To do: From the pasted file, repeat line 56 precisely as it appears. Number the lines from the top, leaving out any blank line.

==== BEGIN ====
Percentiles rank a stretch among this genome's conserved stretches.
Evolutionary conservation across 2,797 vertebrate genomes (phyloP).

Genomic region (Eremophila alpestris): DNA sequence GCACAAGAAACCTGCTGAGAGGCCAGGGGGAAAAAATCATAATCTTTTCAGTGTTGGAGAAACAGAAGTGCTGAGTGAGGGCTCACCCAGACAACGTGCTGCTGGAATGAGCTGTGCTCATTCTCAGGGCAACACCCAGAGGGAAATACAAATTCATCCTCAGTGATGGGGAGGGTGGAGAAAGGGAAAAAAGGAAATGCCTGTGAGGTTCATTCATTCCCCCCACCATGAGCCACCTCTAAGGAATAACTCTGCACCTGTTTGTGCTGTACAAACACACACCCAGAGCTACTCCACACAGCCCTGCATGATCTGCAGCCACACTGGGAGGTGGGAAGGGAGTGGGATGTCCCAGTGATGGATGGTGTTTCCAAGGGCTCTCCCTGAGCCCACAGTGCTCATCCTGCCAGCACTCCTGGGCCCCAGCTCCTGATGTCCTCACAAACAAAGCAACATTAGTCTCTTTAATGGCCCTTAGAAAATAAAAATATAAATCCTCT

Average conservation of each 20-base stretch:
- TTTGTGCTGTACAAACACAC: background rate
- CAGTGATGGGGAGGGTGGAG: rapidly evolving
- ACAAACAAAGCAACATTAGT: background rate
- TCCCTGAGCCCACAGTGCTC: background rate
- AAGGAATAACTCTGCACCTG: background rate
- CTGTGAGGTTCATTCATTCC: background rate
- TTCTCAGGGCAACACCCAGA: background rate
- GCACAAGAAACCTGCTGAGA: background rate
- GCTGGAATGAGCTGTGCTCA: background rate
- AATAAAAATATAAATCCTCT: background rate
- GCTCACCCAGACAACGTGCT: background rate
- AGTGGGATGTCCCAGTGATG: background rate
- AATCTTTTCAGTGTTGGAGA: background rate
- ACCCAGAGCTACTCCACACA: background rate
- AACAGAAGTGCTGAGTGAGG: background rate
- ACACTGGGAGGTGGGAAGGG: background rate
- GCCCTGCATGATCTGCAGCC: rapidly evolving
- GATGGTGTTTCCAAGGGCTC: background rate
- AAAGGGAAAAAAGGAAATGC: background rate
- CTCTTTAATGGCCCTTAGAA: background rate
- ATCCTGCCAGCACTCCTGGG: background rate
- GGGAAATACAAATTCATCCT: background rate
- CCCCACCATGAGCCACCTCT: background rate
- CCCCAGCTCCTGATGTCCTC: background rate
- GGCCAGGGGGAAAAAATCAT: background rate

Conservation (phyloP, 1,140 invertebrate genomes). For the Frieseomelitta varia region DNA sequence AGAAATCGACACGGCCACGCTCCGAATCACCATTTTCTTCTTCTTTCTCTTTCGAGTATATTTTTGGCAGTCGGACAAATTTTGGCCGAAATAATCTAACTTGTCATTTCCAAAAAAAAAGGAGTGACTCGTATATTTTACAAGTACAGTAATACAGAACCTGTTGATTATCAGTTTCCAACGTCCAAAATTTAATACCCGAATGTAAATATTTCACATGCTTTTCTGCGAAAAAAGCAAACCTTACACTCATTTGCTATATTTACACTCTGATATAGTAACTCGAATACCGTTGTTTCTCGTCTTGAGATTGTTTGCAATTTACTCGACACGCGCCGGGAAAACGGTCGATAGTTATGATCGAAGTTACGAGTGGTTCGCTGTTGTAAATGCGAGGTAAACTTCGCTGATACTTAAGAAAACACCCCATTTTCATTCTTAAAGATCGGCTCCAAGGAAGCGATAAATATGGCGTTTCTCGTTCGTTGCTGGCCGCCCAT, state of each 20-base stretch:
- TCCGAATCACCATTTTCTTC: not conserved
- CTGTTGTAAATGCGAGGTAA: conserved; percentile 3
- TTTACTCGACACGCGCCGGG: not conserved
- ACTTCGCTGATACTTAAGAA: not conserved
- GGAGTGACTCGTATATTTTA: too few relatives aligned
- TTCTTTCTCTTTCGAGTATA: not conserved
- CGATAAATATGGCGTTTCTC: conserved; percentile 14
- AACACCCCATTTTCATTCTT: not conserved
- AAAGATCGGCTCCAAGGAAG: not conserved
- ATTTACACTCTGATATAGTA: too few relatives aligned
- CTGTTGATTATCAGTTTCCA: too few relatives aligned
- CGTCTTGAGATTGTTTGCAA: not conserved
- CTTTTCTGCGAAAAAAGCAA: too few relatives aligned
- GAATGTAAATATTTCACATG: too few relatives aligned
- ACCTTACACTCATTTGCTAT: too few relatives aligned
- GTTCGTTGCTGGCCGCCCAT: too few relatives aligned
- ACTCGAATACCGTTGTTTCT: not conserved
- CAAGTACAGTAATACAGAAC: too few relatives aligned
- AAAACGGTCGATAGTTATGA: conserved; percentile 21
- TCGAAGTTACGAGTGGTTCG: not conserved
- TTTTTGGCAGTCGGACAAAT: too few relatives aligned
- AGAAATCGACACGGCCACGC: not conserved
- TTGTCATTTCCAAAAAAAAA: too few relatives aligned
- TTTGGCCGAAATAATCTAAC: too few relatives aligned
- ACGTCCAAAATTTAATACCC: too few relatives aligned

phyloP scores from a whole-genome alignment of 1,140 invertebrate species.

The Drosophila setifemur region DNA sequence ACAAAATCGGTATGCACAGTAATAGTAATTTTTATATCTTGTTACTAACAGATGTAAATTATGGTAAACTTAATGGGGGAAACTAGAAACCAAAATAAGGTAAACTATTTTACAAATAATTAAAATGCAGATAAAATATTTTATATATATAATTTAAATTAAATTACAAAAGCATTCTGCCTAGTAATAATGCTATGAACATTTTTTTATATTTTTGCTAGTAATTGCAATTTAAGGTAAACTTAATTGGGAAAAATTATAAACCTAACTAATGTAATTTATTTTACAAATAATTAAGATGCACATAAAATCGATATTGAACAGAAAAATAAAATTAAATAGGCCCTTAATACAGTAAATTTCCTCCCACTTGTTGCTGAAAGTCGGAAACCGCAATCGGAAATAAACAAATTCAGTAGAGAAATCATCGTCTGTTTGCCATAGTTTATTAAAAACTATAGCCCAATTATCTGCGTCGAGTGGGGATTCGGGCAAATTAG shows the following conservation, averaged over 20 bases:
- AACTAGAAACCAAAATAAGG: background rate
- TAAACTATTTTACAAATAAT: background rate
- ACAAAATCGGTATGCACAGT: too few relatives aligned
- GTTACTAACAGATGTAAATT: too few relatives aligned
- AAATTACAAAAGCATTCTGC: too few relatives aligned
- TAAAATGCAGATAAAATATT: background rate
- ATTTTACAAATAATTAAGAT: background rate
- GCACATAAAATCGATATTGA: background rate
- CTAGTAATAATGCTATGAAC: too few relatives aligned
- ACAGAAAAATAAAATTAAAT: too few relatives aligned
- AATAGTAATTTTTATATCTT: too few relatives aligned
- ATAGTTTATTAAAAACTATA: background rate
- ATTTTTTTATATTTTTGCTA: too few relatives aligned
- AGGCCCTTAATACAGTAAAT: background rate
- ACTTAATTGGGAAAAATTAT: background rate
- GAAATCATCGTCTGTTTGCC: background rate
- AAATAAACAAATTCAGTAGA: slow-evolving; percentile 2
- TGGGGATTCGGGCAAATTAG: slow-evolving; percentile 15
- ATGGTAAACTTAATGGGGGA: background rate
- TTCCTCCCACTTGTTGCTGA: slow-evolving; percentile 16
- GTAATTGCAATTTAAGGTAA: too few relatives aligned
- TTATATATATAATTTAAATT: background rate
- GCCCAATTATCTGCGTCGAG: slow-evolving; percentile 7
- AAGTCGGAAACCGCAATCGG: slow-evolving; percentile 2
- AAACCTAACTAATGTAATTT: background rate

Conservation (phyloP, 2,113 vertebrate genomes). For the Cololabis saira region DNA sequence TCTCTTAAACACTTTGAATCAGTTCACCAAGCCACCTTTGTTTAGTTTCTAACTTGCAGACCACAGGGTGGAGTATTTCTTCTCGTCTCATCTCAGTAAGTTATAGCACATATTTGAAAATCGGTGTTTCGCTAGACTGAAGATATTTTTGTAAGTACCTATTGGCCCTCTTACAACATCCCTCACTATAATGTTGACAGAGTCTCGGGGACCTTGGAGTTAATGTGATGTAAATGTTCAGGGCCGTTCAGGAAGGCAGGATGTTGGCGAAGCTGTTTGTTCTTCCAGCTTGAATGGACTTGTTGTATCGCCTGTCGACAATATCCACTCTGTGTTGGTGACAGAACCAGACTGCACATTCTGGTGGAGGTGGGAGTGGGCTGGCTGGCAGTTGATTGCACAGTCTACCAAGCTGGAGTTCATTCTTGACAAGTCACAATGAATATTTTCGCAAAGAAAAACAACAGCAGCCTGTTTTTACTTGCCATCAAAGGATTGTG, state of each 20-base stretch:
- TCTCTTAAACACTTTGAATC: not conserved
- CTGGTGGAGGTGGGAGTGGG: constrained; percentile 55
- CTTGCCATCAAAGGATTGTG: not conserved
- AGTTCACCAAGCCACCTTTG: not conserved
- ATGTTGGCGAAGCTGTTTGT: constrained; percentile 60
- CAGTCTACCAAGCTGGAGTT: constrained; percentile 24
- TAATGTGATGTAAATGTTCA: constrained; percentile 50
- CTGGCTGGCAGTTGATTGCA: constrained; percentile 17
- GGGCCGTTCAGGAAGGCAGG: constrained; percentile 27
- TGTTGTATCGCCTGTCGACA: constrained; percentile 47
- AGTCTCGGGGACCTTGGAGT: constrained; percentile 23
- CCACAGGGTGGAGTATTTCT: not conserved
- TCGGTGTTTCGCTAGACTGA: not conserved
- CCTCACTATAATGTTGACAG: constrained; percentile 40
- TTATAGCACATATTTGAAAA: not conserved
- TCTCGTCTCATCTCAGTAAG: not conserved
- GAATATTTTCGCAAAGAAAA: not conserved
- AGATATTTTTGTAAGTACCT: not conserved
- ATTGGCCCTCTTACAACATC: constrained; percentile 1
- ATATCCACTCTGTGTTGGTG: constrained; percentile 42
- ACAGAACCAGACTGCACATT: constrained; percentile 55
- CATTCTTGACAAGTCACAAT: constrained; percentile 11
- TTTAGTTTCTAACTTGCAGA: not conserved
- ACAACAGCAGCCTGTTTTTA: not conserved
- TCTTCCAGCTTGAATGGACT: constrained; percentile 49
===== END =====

phyloP scores from a whole-genome alignment of 1,140 invertebrate species.